According to wage growth data for May to July 2023, the state pension looks set to hit £11,501 ($14,422, €13,381) in April 2024.
This is up from £10,600 this year.
The pension triple lock is based on the highest of total wage inflation between May to June (8.5%), CPI inflation in September (announced in October) and 2.5%.
Alice Guy, head of pensions and savings at Interactive Investor, said: “The triple-lock increase is great news for millions of pensioners, providing a lifeline to many poorer households. One in eight pensioners don’t have any income in addition to the state pension and are completely dependent on the triple lock to help them cover their rising costs.
“Women are particularly likely to rely solely on the state pension, especially if they are on their own. Many have taken time out from the workplace, which makes it harder to build up a workplace pension.
“It’s important to remember that, even with the triple lock, the UK state pension is still one of the lowest in Europe. Many other countries have a state-pension system based on the amount you pay in, rather than a simple flat rate. That means UK pensioners are hugely reliant on workplace pensions to supplement their state-pension income. But not everyone has access to a workplace pension.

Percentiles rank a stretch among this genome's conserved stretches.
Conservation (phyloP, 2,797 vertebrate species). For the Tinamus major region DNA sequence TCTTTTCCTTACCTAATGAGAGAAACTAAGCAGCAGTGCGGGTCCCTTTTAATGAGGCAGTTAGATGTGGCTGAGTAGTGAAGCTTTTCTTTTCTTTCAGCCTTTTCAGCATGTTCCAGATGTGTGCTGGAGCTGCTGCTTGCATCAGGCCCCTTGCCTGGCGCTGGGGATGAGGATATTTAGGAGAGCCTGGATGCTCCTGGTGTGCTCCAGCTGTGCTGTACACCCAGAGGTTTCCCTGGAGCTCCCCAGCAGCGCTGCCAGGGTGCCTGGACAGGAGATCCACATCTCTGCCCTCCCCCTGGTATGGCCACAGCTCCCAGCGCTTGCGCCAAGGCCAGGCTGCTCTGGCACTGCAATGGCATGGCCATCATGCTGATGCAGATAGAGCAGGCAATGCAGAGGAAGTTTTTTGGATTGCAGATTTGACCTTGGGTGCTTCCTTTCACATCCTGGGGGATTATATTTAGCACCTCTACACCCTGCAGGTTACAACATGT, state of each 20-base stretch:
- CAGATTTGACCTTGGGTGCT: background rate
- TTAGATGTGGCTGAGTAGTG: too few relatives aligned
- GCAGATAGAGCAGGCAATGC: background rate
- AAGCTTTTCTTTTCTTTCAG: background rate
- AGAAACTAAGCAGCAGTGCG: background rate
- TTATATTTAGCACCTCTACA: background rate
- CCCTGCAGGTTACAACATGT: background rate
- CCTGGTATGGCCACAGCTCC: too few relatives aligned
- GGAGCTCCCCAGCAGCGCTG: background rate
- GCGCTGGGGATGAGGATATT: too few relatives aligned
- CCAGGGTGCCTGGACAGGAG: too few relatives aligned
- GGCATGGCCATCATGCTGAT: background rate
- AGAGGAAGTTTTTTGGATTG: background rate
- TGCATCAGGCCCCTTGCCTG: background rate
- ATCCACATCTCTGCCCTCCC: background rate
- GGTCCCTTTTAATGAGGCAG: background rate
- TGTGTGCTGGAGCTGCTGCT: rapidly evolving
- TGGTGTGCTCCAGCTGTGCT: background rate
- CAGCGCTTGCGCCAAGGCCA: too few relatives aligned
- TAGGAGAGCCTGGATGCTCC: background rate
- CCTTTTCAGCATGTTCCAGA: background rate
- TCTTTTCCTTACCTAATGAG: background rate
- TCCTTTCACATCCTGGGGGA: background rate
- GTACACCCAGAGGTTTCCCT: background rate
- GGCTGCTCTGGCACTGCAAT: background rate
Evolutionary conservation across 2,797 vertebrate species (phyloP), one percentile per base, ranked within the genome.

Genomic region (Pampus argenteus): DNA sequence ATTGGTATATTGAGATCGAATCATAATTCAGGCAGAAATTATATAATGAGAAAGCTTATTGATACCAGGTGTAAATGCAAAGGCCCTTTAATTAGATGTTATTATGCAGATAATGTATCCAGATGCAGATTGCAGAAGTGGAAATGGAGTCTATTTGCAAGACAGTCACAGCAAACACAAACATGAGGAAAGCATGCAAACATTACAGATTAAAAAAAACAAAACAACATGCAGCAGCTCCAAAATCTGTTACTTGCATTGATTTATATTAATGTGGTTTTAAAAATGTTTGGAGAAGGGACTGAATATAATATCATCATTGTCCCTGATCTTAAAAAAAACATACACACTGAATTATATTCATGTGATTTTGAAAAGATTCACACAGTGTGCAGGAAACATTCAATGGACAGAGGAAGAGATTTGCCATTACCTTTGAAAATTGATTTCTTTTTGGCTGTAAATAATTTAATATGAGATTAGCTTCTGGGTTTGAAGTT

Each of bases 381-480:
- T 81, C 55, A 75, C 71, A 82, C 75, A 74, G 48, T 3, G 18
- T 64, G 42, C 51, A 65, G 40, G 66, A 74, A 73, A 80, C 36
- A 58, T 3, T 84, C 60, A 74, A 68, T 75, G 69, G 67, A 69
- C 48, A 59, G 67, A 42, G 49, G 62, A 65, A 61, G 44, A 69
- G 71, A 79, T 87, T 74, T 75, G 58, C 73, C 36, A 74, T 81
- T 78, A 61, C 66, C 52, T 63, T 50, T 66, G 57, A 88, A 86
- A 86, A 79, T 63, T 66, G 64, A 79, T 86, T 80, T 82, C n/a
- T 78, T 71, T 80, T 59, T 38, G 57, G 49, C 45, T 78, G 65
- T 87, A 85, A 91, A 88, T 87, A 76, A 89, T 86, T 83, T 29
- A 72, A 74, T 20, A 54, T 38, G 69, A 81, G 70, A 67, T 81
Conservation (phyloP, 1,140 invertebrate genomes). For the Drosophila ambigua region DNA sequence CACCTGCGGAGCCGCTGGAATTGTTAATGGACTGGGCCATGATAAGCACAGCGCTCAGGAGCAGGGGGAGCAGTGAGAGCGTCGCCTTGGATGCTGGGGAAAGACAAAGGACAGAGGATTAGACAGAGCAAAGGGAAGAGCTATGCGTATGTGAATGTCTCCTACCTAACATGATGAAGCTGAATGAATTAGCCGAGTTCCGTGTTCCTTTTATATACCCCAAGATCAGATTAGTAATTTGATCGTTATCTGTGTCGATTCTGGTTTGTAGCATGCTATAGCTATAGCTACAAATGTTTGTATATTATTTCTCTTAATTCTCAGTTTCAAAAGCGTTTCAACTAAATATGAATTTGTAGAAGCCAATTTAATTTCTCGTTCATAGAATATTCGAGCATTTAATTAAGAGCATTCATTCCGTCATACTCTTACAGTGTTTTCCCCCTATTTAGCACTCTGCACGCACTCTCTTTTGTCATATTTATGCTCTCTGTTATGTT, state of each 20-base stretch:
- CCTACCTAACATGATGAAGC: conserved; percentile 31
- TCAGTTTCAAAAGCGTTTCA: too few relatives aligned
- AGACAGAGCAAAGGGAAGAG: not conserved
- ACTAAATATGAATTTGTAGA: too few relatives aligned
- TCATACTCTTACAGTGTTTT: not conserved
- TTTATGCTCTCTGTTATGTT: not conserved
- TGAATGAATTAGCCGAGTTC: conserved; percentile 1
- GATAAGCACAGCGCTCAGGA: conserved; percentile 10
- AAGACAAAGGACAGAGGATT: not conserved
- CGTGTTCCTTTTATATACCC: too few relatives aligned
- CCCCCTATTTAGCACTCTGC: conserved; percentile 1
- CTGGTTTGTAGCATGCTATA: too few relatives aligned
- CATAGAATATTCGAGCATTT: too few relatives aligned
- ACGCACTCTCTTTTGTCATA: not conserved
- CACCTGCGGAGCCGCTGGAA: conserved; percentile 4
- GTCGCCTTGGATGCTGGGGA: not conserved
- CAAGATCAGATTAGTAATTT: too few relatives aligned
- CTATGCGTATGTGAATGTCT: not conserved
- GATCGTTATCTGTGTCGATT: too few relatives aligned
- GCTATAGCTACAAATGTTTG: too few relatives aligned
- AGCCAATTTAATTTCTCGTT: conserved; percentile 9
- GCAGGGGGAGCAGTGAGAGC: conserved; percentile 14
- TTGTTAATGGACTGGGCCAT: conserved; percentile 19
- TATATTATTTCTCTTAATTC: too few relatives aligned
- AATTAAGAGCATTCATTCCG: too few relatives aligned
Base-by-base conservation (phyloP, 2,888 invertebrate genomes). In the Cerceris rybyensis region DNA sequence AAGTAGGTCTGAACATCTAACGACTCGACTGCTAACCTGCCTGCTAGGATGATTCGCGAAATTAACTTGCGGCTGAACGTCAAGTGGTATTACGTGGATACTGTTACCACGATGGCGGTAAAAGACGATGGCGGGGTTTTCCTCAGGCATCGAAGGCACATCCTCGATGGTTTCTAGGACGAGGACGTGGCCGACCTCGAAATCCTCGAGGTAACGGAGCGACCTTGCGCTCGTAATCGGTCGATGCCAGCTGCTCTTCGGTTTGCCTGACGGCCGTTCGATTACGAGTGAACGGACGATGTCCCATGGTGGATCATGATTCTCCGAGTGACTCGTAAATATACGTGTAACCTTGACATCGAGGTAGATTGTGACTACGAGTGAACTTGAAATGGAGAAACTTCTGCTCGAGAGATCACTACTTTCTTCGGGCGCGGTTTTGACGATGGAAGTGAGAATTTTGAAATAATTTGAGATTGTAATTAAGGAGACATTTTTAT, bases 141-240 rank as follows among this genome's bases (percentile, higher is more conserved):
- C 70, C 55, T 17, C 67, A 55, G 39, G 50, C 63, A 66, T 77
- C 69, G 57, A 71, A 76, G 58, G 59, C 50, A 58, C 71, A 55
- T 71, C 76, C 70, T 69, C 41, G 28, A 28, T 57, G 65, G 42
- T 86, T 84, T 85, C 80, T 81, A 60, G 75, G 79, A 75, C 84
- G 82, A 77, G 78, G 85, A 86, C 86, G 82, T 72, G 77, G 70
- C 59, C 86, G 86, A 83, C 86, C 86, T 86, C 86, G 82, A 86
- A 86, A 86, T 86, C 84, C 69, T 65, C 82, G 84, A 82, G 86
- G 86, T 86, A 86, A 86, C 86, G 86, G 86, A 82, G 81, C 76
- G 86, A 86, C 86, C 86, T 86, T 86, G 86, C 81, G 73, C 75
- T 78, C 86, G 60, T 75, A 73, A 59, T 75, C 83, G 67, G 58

“Those who are long-term carers, disabled or simply self-employed often end up with the rough end of the stick when it comes to retirement incomes. Most pensioners actually receive less than the headline rate.”
Older pensioners who retired before April 2016 receive an older-style basic pension, that will only rise to £8,812 next year. Likewise, pensioners who don’t have a full national-insurance record also receive less.
‘Difficult balancing act’
Guy added: “The government has a difficult balancing act ahead, as it weighs up an increasingly expensive state pension bill, with the needs of pensioners. One option would be for the government to consider using longer-term averages, rather than short-term data to determine the triple lock.
“This would reduce the risk of the triple lock being skewed by short-term trends.
“The triple lock has successfully raised the level of the state pension by £3,158 in real terms since 2011.”